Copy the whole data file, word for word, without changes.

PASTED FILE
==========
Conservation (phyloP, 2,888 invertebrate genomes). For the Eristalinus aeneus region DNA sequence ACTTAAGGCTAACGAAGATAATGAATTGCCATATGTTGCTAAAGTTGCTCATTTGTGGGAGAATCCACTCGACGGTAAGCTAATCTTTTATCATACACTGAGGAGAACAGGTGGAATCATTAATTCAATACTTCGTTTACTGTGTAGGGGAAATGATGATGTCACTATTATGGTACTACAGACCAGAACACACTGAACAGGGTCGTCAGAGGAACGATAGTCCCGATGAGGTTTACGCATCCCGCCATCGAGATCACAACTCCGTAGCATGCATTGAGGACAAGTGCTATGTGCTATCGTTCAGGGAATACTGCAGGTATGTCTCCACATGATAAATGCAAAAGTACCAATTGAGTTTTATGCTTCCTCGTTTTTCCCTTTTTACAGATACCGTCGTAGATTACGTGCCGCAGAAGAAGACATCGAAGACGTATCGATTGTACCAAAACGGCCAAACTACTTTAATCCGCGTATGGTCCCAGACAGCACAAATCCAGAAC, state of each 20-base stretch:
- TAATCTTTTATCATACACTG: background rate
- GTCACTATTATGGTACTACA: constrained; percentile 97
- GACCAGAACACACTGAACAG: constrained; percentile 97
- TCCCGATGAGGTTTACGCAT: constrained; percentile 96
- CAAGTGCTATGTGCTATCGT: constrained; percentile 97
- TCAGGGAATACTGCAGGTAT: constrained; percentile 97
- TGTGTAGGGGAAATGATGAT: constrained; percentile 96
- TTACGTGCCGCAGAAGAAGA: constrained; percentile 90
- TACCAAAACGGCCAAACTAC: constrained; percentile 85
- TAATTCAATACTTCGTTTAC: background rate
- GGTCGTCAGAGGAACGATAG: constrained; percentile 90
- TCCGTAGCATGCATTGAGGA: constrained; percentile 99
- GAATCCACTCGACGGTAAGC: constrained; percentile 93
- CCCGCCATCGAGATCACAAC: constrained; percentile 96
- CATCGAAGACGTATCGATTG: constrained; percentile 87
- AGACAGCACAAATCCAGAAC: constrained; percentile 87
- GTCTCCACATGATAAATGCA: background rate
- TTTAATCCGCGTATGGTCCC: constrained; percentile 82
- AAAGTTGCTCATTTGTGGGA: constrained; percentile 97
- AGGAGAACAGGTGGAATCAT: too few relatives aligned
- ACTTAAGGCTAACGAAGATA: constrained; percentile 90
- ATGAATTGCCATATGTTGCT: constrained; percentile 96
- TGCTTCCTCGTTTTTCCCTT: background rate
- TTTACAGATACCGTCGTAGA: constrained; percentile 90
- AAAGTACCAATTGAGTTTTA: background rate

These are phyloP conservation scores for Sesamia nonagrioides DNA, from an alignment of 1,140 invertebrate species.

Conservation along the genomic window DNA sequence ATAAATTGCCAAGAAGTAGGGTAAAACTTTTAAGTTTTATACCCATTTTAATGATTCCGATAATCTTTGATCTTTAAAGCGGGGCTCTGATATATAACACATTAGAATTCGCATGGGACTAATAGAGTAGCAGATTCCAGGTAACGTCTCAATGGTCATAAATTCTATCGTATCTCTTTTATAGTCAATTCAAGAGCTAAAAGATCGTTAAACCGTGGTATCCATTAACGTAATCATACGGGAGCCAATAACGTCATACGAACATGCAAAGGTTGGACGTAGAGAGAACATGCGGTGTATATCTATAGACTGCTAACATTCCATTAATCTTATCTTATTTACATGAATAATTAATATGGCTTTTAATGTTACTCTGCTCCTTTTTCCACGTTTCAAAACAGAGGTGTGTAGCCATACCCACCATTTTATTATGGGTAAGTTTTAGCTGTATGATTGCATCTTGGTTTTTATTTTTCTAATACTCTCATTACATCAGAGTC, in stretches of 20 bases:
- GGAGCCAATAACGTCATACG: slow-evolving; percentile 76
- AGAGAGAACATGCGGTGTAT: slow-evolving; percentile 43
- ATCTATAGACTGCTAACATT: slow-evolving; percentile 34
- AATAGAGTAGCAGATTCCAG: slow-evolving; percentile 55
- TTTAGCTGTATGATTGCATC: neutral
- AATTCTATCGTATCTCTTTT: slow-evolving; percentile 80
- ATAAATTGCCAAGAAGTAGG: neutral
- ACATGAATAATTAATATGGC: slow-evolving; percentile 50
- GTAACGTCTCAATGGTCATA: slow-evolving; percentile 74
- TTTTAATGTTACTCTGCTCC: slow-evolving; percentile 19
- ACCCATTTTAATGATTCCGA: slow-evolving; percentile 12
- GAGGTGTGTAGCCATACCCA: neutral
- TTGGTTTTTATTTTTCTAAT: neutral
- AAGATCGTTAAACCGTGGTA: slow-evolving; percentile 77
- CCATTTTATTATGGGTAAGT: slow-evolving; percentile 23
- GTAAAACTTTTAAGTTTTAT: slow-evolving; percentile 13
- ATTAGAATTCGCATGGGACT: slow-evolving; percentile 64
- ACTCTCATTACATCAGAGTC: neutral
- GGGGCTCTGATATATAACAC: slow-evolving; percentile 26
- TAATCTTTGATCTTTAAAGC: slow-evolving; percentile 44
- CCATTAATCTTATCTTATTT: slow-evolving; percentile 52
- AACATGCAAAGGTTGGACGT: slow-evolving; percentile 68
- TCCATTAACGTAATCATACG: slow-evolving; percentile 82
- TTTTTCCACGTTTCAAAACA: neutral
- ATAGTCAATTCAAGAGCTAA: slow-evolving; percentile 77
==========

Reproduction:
Conservation (phyloP, 2,888 invertebrate genomes). For the Eristalinus aeneus region DNA sequence ACTTAAGGCTAACGAAGATAATGAATTGCCATATGTTGCTAAAGTTGCTCATTTGTGGGAGAATCCACTCGACGGTAAGCTAATCTTTTATCATACACTGAGGAGAACAGGTGGAATCATTAATTCAATACTTCGTTTACTGTGTAGGGGAAATGATGATGTCACTATTATGGTACTACAGACCAGAACACACTGAACAGGGTCGTCAGAGGAACGATAGTCCCGATGAGGTTTACGCATCCCGCCATCGAGATCACAACTCCGTAGCATGCATTGAGGACAAGTGCTATGTGCTATCGTTCAGGGAATACTGCAGGTATGTCTCCACATGATAAATGCAAAAGTACCAATTGAGTTTTATGCTTCCTCGTTTTTCCCTTTTTACAGATACCGTCGTAGATTACGTGCCGCAGAAGAAGACATCGAAGACGTATCGATTGTACCAAAACGGCCAAACTACTTTAATCCGCGTATGGTCCCAGACAGCACAAATCCAGAAC, state of each 20-base stretch:
- TAATCTTTTATCATACACTG: background rate
- GTCACTATTATGGTACTACA: constrained; percentile 97
- GACCAGAACACACTGAACAG: constrained; percentile 97
- TCCCGATGAGGTTTACGCAT: constrained; percentile 96
- CAAGTGCTATGTGCTATCGT: constrained; percentile 97
- TCAGGGAATACTGCAGGTAT: constrained; percentile 97
- TGTGTAGGGGAAATGATGAT: constrained; percentile 96
- TTACGTGCCGCAGAAGAAGA: constrained; percentile 90
- TACCAAAACGGCCAAACTAC: constrained; percentile 85
- TAATTCAATACTTCGTTTAC: background rate
- GGTCGTCAGAGGAACGATAG: constrained; percentile 90
- TCCGTAGCATGCATTGAGGA: constrained; percentile 99
- GAATCCACTCGACGGTAAGC: constrained; percentile 93
- CCCGCCATCGAGATCACAAC: constrained; percentile 96
- CATCGAAGACGTATCGATTG: constrained; percentile 87
- AGACAGCACAAATCCAGAAC: constrained; percentile 87
- GTCTCCACATGATAAATGCA: background rate
- TTTAATCCGCGTATGGTCCC: constrained; percentile 82
- AAAGTTGCTCATTTGTGGGA: constrained; percentile 97
- AGGAGAACAGGTGGAATCAT: too few relatives aligned
- ACTTAAGGCTAACGAAGATA: constrained; percentile 90
- ATGAATTGCCATATGTTGCT: constrained; percentile 96
- TGCTTCCTCGTTTTTCCCTT: background rate
- TTTACAGATACCGTCGTAGA: constrained; percentile 90
- AAAGTACCAATTGAGTTTTA: background rate

These are phyloP conservation scores for Sesamia nonagrioides DNA, from an alignment of 1,140 invertebrate species.

Conservation along the genomic window DNA sequence ATAAATTGCCAAGAAGTAGGGTAAAACTTTTAAGTTTTATACCCATTTTAATGATTCCGATAATCTTTGATCTTTAAAGCGGGGCTCTGATATATAACACATTAGAATTCGCATGGGACTAATAGAGTAGCAGATTCCAGGTAACGTCTCAATGGTCATAAATTCTATCGTATCTCTTTTATAGTCAATTCAAGAGCTAAAAGATCGTTAAACCGTGGTATCCATTAACGTAATCATACGGGAGCCAATAACGTCATACGAACATGCAAAGGTTGGACGTAGAGAGAACATGCGGTGTATATCTATAGACTGCTAACATTCCATTAATCTTATCTTATTTACATGAATAATTAATATGGCTTTTAATGTTACTCTGCTCCTTTTTCCACGTTTCAAAACAGAGGTGTGTAGCCATACCCACCATTTTATTATGGGTAAGTTTTAGCTGTATGATTGCATCTTGGTTTTTATTTTTCTAATACTCTCATTACATCAGAGTC, in stretches of 20 bases:
- GGAGCCAATAACGTCATACG: slow-evolving; percentile 76
- AGAGAGAACATGCGGTGTAT: slow-evolving; percentile 43
- ATCTATAGACTGCTAACATT: slow-evolving; percentile 34
- AATAGAGTAGCAGATTCCAG: slow-evolving; percentile 55
- TTTAGCTGTATGATTGCATC: neutral
- AATTCTATCGTATCTCTTTT: slow-evolving; percentile 80
- ATAAATTGCCAAGAAGTAGG: neutral
- ACATGAATAATTAATATGGC: slow-evolving; percentile 50
- GTAACGTCTCAATGGTCATA: slow-evolving; percentile 74
- TTTTAATGTTACTCTGCTCC: slow-evolving; percentile 19
- ACCCATTTTAATGATTCCGA: slow-evolving; percentile 12
- GAGGTGTGTAGCCATACCCA: neutral
- TTGGTTTTTATTTTTCTAAT: neutral
- AAGATCGTTAAACCGTGGTA: slow-evolving; percentile 77
- CCATTTTATTATGGGTAAGT: slow-evolving; percentile 23
- GTAAAACTTTTAAGTTTTAT: slow-evolving; percentile 13
- ATTAGAATTCGCATGGGACT: slow-evolving; percentile 64
- ACTCTCATTACATCAGAGTC: neutral
- GGGGCTCTGATATATAACAC: slow-evolving; percentile 26
- TAATCTTTGATCTTTAAAGC: slow-evolving; percentile 44
- CCATTAATCTTATCTTATTT: slow-evolving; percentile 52
- AACATGCAAAGGTTGGACGT: slow-evolving; percentile 68
- TCCATTAACGTAATCATACG: slow-evolving; percentile 82
- TTTTTCCACGTTTCAAAACA: neutral
- ATAGTCAATTCAAGAGCTAA: slow-evolving; percentile 77